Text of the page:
In mid-December I made a list of workout goals I wanted to achieve. It set an incredibly high standard and I should have known I wouldn’t have even come close to meeting it. I wrote it all out, printed it up, and never looked at it again. As I said in the writing daily piece above, having daily goals like this stresses me out, because if I don’t do it I feel like I’m falling behind and have to re-evaluate and readjust – steps that take more admin time than I’m willing to put forth.

Since then, I’ve thrown that list of workout goals in the garbage and have focused on a few things at a time, the primary exercise being stretching. Since mid-December, I have stretched out almost daily and noticed a substantial increase in my flexibility. My sideways split has increased by seven inches, and I’m incredibly close to touching my chest to my thigh with little to no warm-up. And all this without goals. I stretch simply for the enjoyment of the physical accomplishment.

Learning new things – all the time

Neuroscience, Taoism, medieval society, the Beatniks, new words, barefoot running – these are all things I have a strong desire to learn about. Instead of laying out goals filled with books I wanted to read by certain times, I just learned what I wanted to learn when I wanted to learn it. And I haven’t stopped. I’m all sorts of smart now!! (if only…)

Final example:

Over the summer I lifted weights nearly every day for three months straight. Without fail. I was excited when I saw results, which I noticed on a weekly basis. Whether it was getting more cut in my glamor muscles, as my brother would say, or increasing weight – which I knew to be muscle weight – I saw results regularly. My lifting threshold would increase, my max increased by 40 lbs, and, in direct proportion, increased my esteem regarding my physical appearance and sense of well-being.

All this I did without goals. As soon as I returned from Nicaragua this past October, I laid out a weight-lifting regimen.

I stopped going to the gym after that.

living in the moment

Bottom line(s):

  • Find something you love doing and just do it.
  • Find something that makes you feel good and just do it.
  • Find something that can improve the quality of your life and just do it.

But START SMALL! Nothing is as conducive to putting the brakes on a good habit as the “all or nothing” mentality. Start small, then, as you get more comfortable, work your way up the ladder.

Without goals, you may be surprised by just how high you can climb.

experience it


Think about your last disappointment. Was it a movie you saw? A book you read? A date you went on? Or maybe it was just this past New Year’s Eve? Now that you’ve brought it to mind, ask yourself: “Why was I disappointed with the experience?” Chances are we’ll say something like: “The movie wasn’t as good as the previews made it out to be,” or, “The girl was attractive but had no personality,” or, “I didn’t find someone to kiss when midnight struck.” All valid reasons for disappointment. All understandable. And all our own fault.

accepting the blame for disappointment

Disappointment has one strong inherent implication, and that is that we expected something out of the experience based on our subjective view of past experiences and stories. We expected it to be good or bad, exciting or nerve-wracking, awkward or blissful. Now imagine a life of no disappointment.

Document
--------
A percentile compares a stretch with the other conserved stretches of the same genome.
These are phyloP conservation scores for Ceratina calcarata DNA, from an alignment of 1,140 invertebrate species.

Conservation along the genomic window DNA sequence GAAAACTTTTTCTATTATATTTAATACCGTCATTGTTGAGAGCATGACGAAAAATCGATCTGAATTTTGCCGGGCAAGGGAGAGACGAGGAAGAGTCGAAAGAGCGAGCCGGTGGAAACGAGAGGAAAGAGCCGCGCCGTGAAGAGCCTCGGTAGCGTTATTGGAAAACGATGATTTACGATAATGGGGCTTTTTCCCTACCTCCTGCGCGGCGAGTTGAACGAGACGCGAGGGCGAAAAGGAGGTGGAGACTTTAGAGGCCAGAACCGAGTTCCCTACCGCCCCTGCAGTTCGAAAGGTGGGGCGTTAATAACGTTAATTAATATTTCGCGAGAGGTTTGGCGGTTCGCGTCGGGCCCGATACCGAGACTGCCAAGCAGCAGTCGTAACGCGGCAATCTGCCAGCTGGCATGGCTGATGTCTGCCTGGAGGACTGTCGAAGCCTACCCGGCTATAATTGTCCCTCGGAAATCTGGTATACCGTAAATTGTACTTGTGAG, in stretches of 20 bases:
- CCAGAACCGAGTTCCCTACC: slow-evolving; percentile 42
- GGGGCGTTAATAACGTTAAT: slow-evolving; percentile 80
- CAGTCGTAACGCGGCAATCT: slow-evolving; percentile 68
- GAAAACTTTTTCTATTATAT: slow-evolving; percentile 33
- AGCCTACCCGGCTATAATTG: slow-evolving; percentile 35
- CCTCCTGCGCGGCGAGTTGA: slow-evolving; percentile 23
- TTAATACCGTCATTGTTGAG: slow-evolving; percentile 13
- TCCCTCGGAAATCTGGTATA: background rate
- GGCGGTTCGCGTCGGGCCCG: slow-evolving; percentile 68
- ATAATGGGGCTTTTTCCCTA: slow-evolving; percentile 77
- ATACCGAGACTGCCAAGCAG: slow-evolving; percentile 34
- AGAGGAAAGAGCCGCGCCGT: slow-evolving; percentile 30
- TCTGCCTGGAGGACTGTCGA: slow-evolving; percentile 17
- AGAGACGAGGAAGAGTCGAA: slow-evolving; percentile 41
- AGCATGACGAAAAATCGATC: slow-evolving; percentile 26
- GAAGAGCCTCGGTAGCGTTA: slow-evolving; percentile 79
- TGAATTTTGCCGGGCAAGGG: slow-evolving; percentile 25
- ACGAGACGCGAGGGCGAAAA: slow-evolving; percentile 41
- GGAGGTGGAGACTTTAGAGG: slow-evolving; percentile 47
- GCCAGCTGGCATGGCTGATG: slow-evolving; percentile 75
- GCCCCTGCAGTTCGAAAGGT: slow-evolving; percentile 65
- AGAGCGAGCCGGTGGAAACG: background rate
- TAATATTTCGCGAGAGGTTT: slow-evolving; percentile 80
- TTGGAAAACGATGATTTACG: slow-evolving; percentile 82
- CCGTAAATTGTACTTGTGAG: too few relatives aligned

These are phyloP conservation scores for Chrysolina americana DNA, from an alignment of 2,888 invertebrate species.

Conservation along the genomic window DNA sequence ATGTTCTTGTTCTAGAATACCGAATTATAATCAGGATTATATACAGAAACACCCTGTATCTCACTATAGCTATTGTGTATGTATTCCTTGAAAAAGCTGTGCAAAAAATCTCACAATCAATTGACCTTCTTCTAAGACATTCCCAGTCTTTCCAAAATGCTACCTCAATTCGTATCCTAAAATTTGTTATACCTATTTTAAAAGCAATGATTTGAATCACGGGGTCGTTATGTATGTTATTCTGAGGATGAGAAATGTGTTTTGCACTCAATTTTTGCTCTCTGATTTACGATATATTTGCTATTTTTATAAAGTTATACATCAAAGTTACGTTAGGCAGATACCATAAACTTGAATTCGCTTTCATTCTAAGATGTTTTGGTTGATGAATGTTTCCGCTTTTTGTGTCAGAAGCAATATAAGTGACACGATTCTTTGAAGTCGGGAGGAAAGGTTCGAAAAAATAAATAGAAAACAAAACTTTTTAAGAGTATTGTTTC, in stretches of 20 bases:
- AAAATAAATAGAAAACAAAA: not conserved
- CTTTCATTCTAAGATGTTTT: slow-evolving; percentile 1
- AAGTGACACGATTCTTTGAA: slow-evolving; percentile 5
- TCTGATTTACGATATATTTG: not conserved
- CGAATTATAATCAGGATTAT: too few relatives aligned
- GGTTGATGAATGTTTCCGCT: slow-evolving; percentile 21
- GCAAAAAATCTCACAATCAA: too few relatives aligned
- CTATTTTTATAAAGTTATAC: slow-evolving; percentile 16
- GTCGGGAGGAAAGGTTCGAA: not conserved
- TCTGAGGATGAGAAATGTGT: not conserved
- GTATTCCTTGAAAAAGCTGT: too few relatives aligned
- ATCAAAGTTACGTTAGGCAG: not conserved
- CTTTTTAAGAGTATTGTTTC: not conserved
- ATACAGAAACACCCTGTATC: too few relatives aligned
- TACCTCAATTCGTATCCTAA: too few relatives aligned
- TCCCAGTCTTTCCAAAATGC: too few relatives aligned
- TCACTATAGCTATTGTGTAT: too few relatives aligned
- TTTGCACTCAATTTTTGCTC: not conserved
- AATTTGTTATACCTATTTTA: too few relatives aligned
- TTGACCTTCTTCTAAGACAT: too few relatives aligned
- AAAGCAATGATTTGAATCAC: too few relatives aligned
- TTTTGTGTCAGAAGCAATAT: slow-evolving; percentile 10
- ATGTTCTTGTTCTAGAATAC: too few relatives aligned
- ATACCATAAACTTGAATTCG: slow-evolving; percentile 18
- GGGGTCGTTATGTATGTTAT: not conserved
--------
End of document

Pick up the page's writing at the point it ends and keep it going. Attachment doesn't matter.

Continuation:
Having no expectations is a powerful place to be. It allows us to enter every situation with a blank slate, with Locke’s tabula rasa. Why is this powerful? Because we go into everything with an open mind, not allowing stress to invade our mind or tensing our shoulders. We’re always pleasantly surprised, being closer to understanding that there is no good, there is no bad, there just is what is.

Accepting blame for something like this also teaches us another invaluable lesson. And that is humility. According to nearly every religious and philosophical doctrine, pride, or the sense of self, is the basis for all wrong, or all sin. That’s because it makes us act out of selfishness and greed, in direct disregard to others in order to advance ourselves. Imagine humbling ourselves by accepting the blame of what we deemed a negative situation. Imagine the power, the self-control, that brings.

don’t judge

We create our own reality. If a situation was bad, it’s because we made it bad. A car accident isn’t a bad thing. It’s an opportunity. For what? That’s up to us to figure out.

So when the next “negative” situation arises, we should take a step back and examine:

  • Why is this a bad thing?
  • What was my immediate reaction?
  • Why did I react that way?
  • Am I alive?

Then look closely at our answers (although the last one shouldn’t require too much deep thought). If we still have trouble grasping the concept, it can be helpful to turn to this famous Zen story for help:

Once there was an old farmer whose horse ran away. Upon hearing the news, his neighbors came to visit. “Such bad luck,” they said sympathetically.

“Maybe,” the farmer said.

The next morning the horse returned, bringing with it three wild horses. “How wonderful,” the neighbors exclaimed.

“Maybe,” the farmer said.

The following day, his son tried to ride one of the untamed horses, was thrown, and broke his leg. The neighbors again came to offer their sympathy on his misfortune.

“Maybe,” the farmer said.

The day after, military officials came to the village to draft young men into the army. Seeing that the son’s leg was broken, they passed him by. The neighbors congratulated the farmer on how well thins had turned out.

“Maybe,” the farmer said.

The neighbors viewed the events transpiring at the farmer’s home with judgment. Things were either good or bad, and their emotions were akin to a roller coaster in response. That’s exhausting and stress-inducing, which means it’s harmful to our health (literally) and takes years off our life. The farmer, however, kept an open mind, devoid of judgment, devoid of expectations. He was relaxed and in the flow, never allowing a circumstance to determine his emotional or mental state.